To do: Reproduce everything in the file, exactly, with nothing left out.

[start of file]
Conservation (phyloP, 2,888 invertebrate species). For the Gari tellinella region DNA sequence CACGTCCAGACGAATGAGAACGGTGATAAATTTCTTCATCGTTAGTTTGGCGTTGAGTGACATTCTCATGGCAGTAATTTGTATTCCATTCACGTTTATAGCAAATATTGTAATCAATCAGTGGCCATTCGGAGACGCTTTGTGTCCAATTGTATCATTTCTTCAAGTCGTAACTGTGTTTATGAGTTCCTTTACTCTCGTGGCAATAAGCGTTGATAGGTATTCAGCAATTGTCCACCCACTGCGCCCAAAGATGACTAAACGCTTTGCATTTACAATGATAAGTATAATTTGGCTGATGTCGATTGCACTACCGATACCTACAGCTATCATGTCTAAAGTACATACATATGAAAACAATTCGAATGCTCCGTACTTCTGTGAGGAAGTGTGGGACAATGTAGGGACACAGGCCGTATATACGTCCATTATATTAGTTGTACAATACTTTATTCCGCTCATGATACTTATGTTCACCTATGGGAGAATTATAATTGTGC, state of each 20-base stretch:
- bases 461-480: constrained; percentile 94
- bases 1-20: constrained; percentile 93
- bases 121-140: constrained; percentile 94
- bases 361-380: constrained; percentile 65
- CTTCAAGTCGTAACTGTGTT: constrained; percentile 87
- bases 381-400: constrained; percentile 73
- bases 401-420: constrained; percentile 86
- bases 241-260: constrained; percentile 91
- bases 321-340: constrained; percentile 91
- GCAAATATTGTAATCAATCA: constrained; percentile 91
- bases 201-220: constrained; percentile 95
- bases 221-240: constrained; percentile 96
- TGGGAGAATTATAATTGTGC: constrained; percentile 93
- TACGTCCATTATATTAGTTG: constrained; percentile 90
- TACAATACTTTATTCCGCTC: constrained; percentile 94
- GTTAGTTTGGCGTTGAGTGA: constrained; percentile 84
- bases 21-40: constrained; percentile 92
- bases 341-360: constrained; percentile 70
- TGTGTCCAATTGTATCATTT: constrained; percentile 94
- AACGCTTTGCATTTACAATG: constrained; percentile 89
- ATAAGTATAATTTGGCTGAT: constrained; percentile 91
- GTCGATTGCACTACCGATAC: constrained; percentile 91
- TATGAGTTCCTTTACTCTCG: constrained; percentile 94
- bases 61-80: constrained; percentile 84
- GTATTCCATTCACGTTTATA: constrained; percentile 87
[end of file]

Conservation (phyloP, 2,888 invertebrate species). For the Gari tellinella region DNA sequence CACGTCCAGACGAATGAGAACGGTGATAAATTTCTTCATCGTTAGTTTGGCGTTGAGTGACATTCTCATGGCAGTAATTTGTATTCCATTCACGTTTATAGCAAATATTGTAATCAATCAGTGGCCATTCGGAGACGCTTTGTGTCCAATTGTATCATTTCTTCAAGTCGTAACTGTGTTTATGAGTTCCTTTACTCTCGTGGCAATAAGCGTTGATAGGTATTCAGCAATTGTCCACCCACTGCGCCCAAAGATGACTAAACGCTTTGCATTTACAATGATAAGTATAATTTGGCTGATGTCGATTGCACTACCGATACCTACAGCTATCATGTCTAAAGTACATACATATGAAAACAATTCGAATGCTCCGTACTTCTGTGAGGAAGTGTGGGACAATGTAGGGACACAGGCCGTATATACGTCCATTATATTAGTTGTACAATACTTTATTCCGCTCATGATACTTATGTTCACCTATGGGAGAATTATAATTGTGC, state of each 20-base stretch:
- bases 461-480: constrained; percentile 94
- bases 1-20: constrained; percentile 93
- bases 121-140: constrained; percentile 94
- bases 361-380: constrained; percentile 65
- CTTCAAGTCGTAACTGTGTT: constrained; percentile 87
- bases 381-400: constrained; percentile 73
- bases 401-420: constrained; percentile 86
- bases 241-260: constrained; percentile 91
- bases 321-340: constrained; percentile 91
- GCAAATATTGTAATCAATCA: constrained; percentile 91
- bases 201-220: constrained; percentile 95
- bases 221-240: constrained; percentile 96
- TGGGAGAATTATAATTGTGC: constrained; percentile 93
- TACGTCCATTATATTAGTTG: constrained; percentile 90
- TACAATACTTTATTCCGCTC: constrained; percentile 94
- GTTAGTTTGGCGTTGAGTGA: constrained; percentile 84
- bases 21-40: constrained; percentile 92
- bases 341-360: constrained; percentile 70
- TGTGTCCAATTGTATCATTT: constrained; percentile 94
- AACGCTTTGCATTTACAATG: constrained; percentile 89
- ATAAGTATAATTTGGCTGAT: constrained; percentile 91
- GTCGATTGCACTACCGATAC: constrained; percentile 91
- TATGAGTTCCTTTACTCTCG: constrained; percentile 94
- bases 61-80: constrained; percentile 84
- GTATTCCATTCACGTTTATA: constrained; percentile 87